Stop asking the same bleeping questions…

Recently, I had some service done on my Prius, BTW: if there was ever a car company and model embracing the social space, it has to be the Toyota Prius.  Their new campaign is designed around crowdsourcing innovation using components from the car.  Basically teams are breaking down the car and using various components (solar sun roof, brake system, hybrid synergy drive, etc.) to re-configure them around unique innovations.  I think this is brilliant and has interesting implication as you can see with our local ambassadors of innovation, DeepLocal - (but more about that later).

I had a fairly standard service completed.  Lost my smartkey, so they had to order and reprogram a new one.  Apparently, this is more involved than it seems.  You cannot just order one from eBay, jailbreak it and program it yourself, much to my dismay.  Well, I’m sure there are ways mere consumers can do it but that’s beyond my limited capacities.  You need to order it from Toyota and have your dealership program it with specialized equipment.  It went smoothly enough after I made this realization and then I was confronted with the after service survey.  Not by one or even two but by three different groups.  Yes, the dealership wanted to know about my experience but so did Toyota Finance (I’m leasing the car) as well as Toyota Parts.  In fact one of them kept calling almost every night right around the time I was putting my kids to bed.  Finally, I answered the call and it was the same bleeping questions as the other surveys.  In fact they were all pretty much similar i.e. how satisfied were you with the service and if not, what could we have done differently.  Some were more involved and drawn out asking round about questions that basically wanted the same fundamental information.

This annoyed me to no end but I understand the justification.  In our hyper connected, real time, socially engaged world, organizations more than ever want to reconnect with consumers to assess customer experience, collect data and improve satisfaction ratios.  But this was not the way to do it.  One of the aspects we discuss continually in my social analysis class is sharing of data, collaboration across geographies, departments, skill sets, demographics, etc.  This seems simple enough.  Why couldn’t these three groups collaborate on a simple survey?  Why can’t my survey answers be available somewhere in the cloud where I can grant access for other to view them – sort of like profile portability which is still not available despite lots of work in this area (yet, another blog post).

Organizations need to understand that consumers are not a point in time, an incident that occurred or a piece of data that needs to be recorded.  Along with the trend toward consumerism, there needs to be a holistic view of customers, which in this rudimentary example includes the fact that I have already answered the survey and willingly provided the necessary information.  I spoke about this in one of my first blog posts entitled “Little Help Over Here” Unfortunately this will only occur when companies realize that there is value in sharing data much like all of us who are involved with and get value from online social communities.  However, with legacy systems and policies around data collection and distribution as well as security and privacy concerns, I don’t think this will change quickly.  But I would love to see one day a company ask me after conducting a survey would you mind if we shared your responses with X, Y and Z?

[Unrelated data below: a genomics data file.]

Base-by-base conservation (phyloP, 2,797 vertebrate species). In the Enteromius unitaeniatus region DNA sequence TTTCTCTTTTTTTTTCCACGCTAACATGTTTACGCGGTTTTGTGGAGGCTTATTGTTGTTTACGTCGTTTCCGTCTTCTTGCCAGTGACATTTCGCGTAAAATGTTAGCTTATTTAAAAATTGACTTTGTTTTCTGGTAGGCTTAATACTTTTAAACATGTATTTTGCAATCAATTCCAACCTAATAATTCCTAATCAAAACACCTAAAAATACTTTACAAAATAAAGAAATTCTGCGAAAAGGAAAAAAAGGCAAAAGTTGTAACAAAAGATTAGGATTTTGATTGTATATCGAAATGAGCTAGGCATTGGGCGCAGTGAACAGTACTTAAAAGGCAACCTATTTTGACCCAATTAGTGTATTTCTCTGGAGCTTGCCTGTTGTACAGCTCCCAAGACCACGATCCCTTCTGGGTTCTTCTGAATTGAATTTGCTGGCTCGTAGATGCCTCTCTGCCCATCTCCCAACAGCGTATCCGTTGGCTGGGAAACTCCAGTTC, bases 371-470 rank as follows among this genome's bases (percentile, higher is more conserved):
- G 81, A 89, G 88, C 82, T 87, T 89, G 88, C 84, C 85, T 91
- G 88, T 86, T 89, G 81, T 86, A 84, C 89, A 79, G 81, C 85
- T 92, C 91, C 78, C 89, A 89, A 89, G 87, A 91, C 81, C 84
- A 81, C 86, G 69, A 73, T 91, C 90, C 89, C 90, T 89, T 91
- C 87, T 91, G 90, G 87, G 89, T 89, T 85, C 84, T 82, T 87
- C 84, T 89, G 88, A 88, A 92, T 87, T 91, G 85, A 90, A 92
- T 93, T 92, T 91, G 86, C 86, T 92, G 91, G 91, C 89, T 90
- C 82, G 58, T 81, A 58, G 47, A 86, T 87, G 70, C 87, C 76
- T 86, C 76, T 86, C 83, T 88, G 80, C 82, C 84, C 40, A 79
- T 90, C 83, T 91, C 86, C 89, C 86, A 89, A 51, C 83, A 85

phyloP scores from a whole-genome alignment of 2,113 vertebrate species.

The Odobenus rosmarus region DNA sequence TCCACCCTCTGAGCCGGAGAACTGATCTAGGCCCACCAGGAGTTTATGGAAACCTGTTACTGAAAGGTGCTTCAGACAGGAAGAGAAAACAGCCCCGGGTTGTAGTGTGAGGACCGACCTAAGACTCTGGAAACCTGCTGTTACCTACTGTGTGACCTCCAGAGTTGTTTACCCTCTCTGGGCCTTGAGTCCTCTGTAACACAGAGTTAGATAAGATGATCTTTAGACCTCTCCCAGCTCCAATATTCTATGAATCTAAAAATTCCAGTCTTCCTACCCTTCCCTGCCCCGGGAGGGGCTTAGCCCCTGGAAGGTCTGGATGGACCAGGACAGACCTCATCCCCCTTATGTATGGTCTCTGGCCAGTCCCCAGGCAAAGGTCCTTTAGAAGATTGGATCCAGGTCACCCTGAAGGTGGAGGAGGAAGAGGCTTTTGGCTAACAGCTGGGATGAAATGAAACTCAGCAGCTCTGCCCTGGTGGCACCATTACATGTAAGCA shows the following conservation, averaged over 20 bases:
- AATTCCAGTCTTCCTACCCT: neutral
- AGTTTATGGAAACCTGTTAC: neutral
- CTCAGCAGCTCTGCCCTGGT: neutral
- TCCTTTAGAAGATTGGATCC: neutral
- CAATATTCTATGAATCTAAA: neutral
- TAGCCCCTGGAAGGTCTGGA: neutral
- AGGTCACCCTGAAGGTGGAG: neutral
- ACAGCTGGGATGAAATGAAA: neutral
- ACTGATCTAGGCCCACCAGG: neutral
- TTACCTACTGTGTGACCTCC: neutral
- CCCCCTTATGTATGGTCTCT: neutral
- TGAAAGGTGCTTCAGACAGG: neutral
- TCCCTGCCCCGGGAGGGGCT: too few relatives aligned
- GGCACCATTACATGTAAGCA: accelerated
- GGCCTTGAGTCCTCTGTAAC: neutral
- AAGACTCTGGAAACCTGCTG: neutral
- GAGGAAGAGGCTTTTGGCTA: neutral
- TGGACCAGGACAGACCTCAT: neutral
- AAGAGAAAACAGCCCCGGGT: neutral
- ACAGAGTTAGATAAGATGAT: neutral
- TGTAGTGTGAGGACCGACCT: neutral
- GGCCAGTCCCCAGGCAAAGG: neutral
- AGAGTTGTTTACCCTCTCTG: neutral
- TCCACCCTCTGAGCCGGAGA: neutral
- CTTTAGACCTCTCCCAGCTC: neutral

About Ari

I am a Professor, Digital Media and Marketing at the Heinz College at Carnegie Mellon University and I teach classes focused on assessing and measuring the impact of emerging technologies including Digital Transformations, Marketing and Measuring Social. This later class is designed as an experiential learning, project-based class where students work closely with company sponsors to develop recommendations and an analysis framework around a social initiative. The class provides students an overview of the social space, identification of key trends, issues and player, measurement tools and techniques as well as a comprehensive understanding of the business ramifications in adopting a social based strategy. Prior to diving into the professorial role, I have a bunch of experience in new technology development and commercialization. I started a consulting company, Broadside, which provides services to companies/organizations around collaboration, innovation and new technology development. I was also a member of several successful entrepreneurial high tech ventures doing a bunch of stuff from product management to business development. Over my career I have developed communities and digital media strategies for companies and organizations within healthcare, chemical industry, telecom industry, consumer packaged goods market, and the financial services space. Also I have done some work with universities to put together strategies and processes for building expert communities to accelerate technology commercialization.
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